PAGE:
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Why do most accidents occur on short trips?

Discussion in 'New Riders and Riding Tips' started by mogley, Mar 14, 2012.

  1. So i read the Hurt Report and it states that most accidents occur on short trips/errands and was wondering what might contribute to this?

    I ask because i'm deciding whether i should get a pair of A* Fastlane shoes. They look awesome and are something i'd rather be wearing for a quick jaunt to the shops vs my full boots. But the protection on these guys is much less than the full boots which i find nost people justify by saying its just for short commutes etc.

    But if i'm more likely to have an accident on said short commute then it seems counter intuitive to wear less protection.

    To be honest, I would have thought that lower speeds, shorter time of travel and familiaroty with roads would all make it safer than a half day sprint around twisty roads.
    Am i missing something??
  2. Yes - complacency. Wear the full boot, they usually are not that uncomfortable. Mine are great.
  3. How often do you take short trips, compared with long trips?
    The answer lies therein...
    • Like Like x 2
  4. I read that most accidents occur with 5 kilometres of home...so I moved!
    • Like Like x 16
  5. Spruce and NK have the basis of it. Sort trips are more often and familiarity breeds contempt on local roads. Riders are often not in the riding mindset if they are going to the local shop to get bread and milk as distinct from going out specifically to ride the twisty roads.
  6. Risk vs reward: if you're happy to trade off more risk of injury in the event of a crash for more comfort, well, that's up to you.

    As long as you make an informed decision about the risks, I don't think anyone should have a problem with your decision.

    Of course, you could always ride with due diligence & avoid crashing, that hurts a lot less, irrespective of what you wear.
    • Like Like x 3
  7. Well said that man...

    (I still don't get though, why some people don't get into "bike mode" whenever the helmet goes on, regardless of where they're going or what they're wearing...)
  8. Apart from the fact that short trips are more common, increasing exposure, they will also tend to take place on roads infested with driveways, junctions, parking spaces etc. which are all fruitful sources of risk. Open country roads, freeways and good quality highways are relatively safe even though speeds may be higher and distances bigger.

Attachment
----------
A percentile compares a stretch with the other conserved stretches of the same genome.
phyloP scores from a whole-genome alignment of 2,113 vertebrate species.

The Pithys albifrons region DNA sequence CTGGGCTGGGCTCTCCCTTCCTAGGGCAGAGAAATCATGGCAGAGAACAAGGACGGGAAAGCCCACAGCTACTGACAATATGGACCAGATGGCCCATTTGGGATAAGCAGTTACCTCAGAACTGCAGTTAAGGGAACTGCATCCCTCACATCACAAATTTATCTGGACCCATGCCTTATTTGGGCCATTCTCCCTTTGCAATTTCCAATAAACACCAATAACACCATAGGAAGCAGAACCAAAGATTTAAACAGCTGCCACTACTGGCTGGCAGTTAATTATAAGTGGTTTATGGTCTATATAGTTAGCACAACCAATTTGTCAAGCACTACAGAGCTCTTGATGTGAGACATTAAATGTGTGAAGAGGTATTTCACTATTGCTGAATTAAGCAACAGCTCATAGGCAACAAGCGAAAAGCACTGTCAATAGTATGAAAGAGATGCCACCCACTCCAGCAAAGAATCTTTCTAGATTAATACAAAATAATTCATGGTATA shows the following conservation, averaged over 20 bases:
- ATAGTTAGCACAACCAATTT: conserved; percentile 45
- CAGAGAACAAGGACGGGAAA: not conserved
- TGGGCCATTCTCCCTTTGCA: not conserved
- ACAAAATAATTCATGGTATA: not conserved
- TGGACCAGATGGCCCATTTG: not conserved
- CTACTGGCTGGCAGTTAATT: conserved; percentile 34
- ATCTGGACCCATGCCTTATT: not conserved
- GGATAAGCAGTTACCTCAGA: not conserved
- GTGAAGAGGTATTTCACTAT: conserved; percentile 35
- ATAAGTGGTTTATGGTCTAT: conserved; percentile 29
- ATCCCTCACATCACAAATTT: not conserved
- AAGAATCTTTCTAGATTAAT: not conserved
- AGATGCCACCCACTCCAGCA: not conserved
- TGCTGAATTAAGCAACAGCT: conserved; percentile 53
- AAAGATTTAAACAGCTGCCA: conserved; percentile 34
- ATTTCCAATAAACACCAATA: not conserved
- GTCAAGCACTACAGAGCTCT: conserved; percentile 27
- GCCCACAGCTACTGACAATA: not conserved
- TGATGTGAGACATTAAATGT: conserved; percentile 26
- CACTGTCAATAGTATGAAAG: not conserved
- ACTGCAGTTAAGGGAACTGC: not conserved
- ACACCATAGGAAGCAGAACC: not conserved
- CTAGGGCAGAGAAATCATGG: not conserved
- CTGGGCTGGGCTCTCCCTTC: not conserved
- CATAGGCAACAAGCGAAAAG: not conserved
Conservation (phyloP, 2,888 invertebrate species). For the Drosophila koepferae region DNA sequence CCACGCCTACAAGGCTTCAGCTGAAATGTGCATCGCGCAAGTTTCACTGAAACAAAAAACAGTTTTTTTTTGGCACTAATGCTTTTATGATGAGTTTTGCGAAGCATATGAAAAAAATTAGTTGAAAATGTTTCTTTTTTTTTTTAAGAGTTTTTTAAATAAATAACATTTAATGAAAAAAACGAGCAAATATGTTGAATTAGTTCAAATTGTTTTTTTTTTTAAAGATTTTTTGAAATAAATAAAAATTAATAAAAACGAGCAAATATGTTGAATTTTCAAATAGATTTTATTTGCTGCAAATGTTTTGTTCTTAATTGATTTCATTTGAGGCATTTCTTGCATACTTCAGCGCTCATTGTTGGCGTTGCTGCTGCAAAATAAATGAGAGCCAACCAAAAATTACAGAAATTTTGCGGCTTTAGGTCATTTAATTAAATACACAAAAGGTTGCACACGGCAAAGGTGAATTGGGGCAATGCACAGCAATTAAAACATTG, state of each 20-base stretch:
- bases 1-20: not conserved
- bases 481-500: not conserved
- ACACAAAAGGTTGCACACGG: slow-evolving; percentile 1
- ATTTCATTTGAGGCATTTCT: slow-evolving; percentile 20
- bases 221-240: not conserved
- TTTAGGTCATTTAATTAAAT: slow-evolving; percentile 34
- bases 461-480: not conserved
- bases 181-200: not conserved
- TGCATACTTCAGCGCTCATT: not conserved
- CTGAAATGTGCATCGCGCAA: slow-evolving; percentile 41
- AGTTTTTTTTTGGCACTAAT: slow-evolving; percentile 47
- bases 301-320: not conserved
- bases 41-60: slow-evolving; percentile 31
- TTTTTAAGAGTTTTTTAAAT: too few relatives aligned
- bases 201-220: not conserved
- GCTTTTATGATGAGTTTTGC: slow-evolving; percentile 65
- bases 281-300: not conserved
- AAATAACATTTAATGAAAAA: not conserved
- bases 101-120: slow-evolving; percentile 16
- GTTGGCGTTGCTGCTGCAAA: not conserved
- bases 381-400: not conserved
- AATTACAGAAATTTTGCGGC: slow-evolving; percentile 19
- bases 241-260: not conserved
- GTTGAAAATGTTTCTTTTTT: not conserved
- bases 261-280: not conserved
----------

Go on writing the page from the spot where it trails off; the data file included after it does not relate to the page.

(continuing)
9. Carrying a weeks worth of groceries on your bike doesn't help your safety either.
  10. Told the missus that it would be safer for me to stay away for days at a time, riding. She mounted a pretty convincing argument to the contrary.
  11. Two stupid accidents I had that were my fault occurred close to work. One going to and one from. I believe the fact I hadn't gotten into the mindset yet on one and the other the fact I'd relaxed too early.
  12. Had milk and juice hanging off the bars (the boot in the Across was full)...needless to say, when leaning into the corner, the bags sc**** on the floor and make a hole...had to double back to get another bottle of milk after it spilled all over the road...at least the juice was good!

    Squidding to the shops isn't as dangerous as you might think. As long as you still have the same mindset as you would riding longer distances (twisties or longer commute), you should be able to avoid accidents.
  13. It did mine :)
  14. Carrying bubble wrap and cushions?
  15. Yeh a jumbo pack of toilet rolls would make for a soft landing.
  16. I think many accidents happen near home because of complacency as previously mentioned. Even if you've been on a long ride - you get close to home and it's easy to mentally turn off - "the ride is over - just getting home now" kind of thing.

    Equally if you're going OUT on a ride, easy to think "the ride's not started yet - just getting to the meet up point"

    So similarly on short trips to the shops, easy to slip into mindset of 'it's not really a bike ride'.

    Or something.
  17. You walk at 5kmp/h
    You ride at 60.
    Takes time for the brain to catch up to that, and as it's only a quick run to the shops my brain is more focused on the item or returning to what I was leaving than on what I am doing.
  18. this.
    + everyone else on the road arriving home around you is doing the same.
  19. Another, probably minor, factor is the cold tyres issue. Also, the shorter trips might be more likely in adverse weather conditions? Possibly might be more likely to have had a drink or two prior to a short trip? eg returning from the local?
  20. Would it be a factor that most of the actual mileage is done on short trips? Obviously not going to be true for many but there would be plenty who only ride to commute so the only time they could have an accident on is a short ride.

    Then another follow on could be that riders who only commute don't have the wealth of experience that gets built from long rides. not saying commuters are bad riders but could be missing out on additional exposure to different skills